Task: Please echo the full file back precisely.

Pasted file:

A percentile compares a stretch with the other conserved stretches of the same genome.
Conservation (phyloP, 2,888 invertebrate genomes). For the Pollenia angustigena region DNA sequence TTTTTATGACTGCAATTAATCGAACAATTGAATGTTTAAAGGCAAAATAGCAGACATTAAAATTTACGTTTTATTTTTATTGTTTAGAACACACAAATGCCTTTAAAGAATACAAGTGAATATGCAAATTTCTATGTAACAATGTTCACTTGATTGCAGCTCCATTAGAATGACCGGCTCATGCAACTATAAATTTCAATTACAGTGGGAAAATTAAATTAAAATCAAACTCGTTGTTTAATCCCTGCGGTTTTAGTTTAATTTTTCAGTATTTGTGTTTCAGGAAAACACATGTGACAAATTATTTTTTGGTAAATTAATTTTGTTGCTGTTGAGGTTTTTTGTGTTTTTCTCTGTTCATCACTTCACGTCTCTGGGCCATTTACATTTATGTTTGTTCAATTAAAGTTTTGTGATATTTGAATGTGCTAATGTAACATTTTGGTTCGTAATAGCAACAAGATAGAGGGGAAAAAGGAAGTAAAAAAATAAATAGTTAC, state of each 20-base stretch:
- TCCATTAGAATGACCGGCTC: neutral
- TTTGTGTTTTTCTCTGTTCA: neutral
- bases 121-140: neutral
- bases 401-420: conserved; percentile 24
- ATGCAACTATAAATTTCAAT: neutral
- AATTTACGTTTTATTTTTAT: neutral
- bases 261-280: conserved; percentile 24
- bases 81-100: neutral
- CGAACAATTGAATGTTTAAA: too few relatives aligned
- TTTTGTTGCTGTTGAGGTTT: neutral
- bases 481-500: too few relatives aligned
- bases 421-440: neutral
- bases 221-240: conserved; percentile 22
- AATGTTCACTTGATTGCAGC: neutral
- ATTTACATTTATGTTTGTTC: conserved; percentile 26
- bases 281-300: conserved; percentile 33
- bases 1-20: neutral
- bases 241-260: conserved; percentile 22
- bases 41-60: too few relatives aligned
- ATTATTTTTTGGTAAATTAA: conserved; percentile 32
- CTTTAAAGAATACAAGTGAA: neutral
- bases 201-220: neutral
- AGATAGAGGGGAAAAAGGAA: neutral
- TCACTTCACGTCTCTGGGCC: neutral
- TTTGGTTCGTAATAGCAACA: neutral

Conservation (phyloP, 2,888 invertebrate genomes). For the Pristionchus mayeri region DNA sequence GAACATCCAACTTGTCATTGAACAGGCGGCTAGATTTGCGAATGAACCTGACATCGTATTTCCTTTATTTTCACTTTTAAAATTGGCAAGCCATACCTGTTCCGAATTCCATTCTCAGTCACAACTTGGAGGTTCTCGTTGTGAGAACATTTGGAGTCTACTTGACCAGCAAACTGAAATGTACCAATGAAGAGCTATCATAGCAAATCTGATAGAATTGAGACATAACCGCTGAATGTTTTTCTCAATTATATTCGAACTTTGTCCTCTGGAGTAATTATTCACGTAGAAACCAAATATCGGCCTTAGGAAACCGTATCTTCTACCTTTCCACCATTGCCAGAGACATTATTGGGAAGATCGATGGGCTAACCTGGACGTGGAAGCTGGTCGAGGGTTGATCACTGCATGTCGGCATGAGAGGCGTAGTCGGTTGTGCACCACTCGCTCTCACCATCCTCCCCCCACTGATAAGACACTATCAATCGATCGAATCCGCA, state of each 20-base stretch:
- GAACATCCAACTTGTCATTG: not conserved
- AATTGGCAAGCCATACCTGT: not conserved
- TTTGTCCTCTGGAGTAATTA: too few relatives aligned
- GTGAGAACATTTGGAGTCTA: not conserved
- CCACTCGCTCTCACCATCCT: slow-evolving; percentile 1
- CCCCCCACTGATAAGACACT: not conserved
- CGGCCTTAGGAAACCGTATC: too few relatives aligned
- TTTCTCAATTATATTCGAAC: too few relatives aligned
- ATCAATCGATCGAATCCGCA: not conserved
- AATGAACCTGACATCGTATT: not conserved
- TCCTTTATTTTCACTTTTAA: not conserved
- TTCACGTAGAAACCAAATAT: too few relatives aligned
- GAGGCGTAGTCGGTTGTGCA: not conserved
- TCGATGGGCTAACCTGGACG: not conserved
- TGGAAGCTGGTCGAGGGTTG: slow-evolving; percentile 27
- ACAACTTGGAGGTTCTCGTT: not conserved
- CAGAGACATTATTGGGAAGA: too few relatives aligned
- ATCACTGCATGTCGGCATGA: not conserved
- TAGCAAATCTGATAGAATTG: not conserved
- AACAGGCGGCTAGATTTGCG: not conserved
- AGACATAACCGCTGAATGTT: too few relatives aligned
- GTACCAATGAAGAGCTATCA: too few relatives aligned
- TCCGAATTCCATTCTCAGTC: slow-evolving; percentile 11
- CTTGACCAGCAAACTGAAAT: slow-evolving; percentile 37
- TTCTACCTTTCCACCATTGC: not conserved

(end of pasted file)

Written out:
A percentile compares a stretch with the other conserved stretches of the same genome.
Conservation (phyloP, 2,888 invertebrate genomes). For the Pollenia angustigena region DNA sequence TTTTTATGACTGCAATTAATCGAACAATTGAATGTTTAAAGGCAAAATAGCAGACATTAAAATTTACGTTTTATTTTTATTGTTTAGAACACACAAATGCCTTTAAAGAATACAAGTGAATATGCAAATTTCTATGTAACAATGTTCACTTGATTGCAGCTCCATTAGAATGACCGGCTCATGCAACTATAAATTTCAATTACAGTGGGAAAATTAAATTAAAATCAAACTCGTTGTTTAATCCCTGCGGTTTTAGTTTAATTTTTCAGTATTTGTGTTTCAGGAAAACACATGTGACAAATTATTTTTTGGTAAATTAATTTTGTTGCTGTTGAGGTTTTTTGTGTTTTTCTCTGTTCATCACTTCACGTCTCTGGGCCATTTACATTTATGTTTGTTCAATTAAAGTTTTGTGATATTTGAATGTGCTAATGTAACATTTTGGTTCGTAATAGCAACAAGATAGAGGGGAAAAAGGAAGTAAAAAAATAAATAGTTAC, state of each 20-base stretch:
- TCCATTAGAATGACCGGCTC: neutral
- TTTGTGTTTTTCTCTGTTCA: neutral
- bases 121-140: neutral
- bases 401-420: conserved; percentile 24
- ATGCAACTATAAATTTCAAT: neutral
- AATTTACGTTTTATTTTTAT: neutral
- bases 261-280: conserved; percentile 24
- bases 81-100: neutral
- CGAACAATTGAATGTTTAAA: too few relatives aligned
- TTTTGTTGCTGTTGAGGTTT: neutral
- bases 481-500: too few relatives aligned
- bases 421-440: neutral
- bases 221-240: conserved; percentile 22
- AATGTTCACTTGATTGCAGC: neutral
- ATTTACATTTATGTTTGTTC: conserved; percentile 26
- bases 281-300: conserved; percentile 33
- bases 1-20: neutral
- bases 241-260: conserved; percentile 22
- bases 41-60: too few relatives aligned
- ATTATTTTTTGGTAAATTAA: conserved; percentile 32
- CTTTAAAGAATACAAGTGAA: neutral
- bases 201-220: neutral
- AGATAGAGGGGAAAAAGGAA: neutral
- TCACTTCACGTCTCTGGGCC: neutral
- TTTGGTTCGTAATAGCAACA: neutral

Conservation (phyloP, 2,888 invertebrate genomes). For the Pristionchus mayeri region DNA sequence GAACATCCAACTTGTCATTGAACAGGCGGCTAGATTTGCGAATGAACCTGACATCGTATTTCCTTTATTTTCACTTTTAAAATTGGCAAGCCATACCTGTTCCGAATTCCATTCTCAGTCACAACTTGGAGGTTCTCGTTGTGAGAACATTTGGAGTCTACTTGACCAGCAAACTGAAATGTACCAATGAAGAGCTATCATAGCAAATCTGATAGAATTGAGACATAACCGCTGAATGTTTTTCTCAATTATATTCGAACTTTGTCCTCTGGAGTAATTATTCACGTAGAAACCAAATATCGGCCTTAGGAAACCGTATCTTCTACCTTTCCACCATTGCCAGAGACATTATTGGGAAGATCGATGGGCTAACCTGGACGTGGAAGCTGGTCGAGGGTTGATCACTGCATGTCGGCATGAGAGGCGTAGTCGGTTGTGCACCACTCGCTCTCACCATCCTCCCCCCACTGATAAGACACTATCAATCGATCGAATCCGCA, state of each 20-base stretch:
- GAACATCCAACTTGTCATTG: not conserved
- AATTGGCAAGCCATACCTGT: not conserved
- TTTGTCCTCTGGAGTAATTA: too few relatives aligned
- GTGAGAACATTTGGAGTCTA: not conserved
- CCACTCGCTCTCACCATCCT: slow-evolving; percentile 1
- CCCCCCACTGATAAGACACT: not conserved
- CGGCCTTAGGAAACCGTATC: too few relatives aligned
- TTTCTCAATTATATTCGAAC: too few relatives aligned
- ATCAATCGATCGAATCCGCA: not conserved
- AATGAACCTGACATCGTATT: not conserved
- TCCTTTATTTTCACTTTTAA: not conserved
- TTCACGTAGAAACCAAATAT: too few relatives aligned
- GAGGCGTAGTCGGTTGTGCA: not conserved
- TCGATGGGCTAACCTGGACG: not conserved
- TGGAAGCTGGTCGAGGGTTG: slow-evolving; percentile 27
- ACAACTTGGAGGTTCTCGTT: not conserved
- CAGAGACATTATTGGGAAGA: too few relatives aligned
- ATCACTGCATGTCGGCATGA: not conserved
- TAGCAAATCTGATAGAATTG: not conserved
- AACAGGCGGCTAGATTTGCG: not conserved
- AGACATAACCGCTGAATGTT: too few relatives aligned
- GTACCAATGAAGAGCTATCA: too few relatives aligned
- TCCGAATTCCATTCTCAGTC: slow-evolving; percentile 11
- CTTGACCAGCAAACTGAAAT: slow-evolving; percentile 37
- TTCTACCTTTCCACCATTGC: not conserved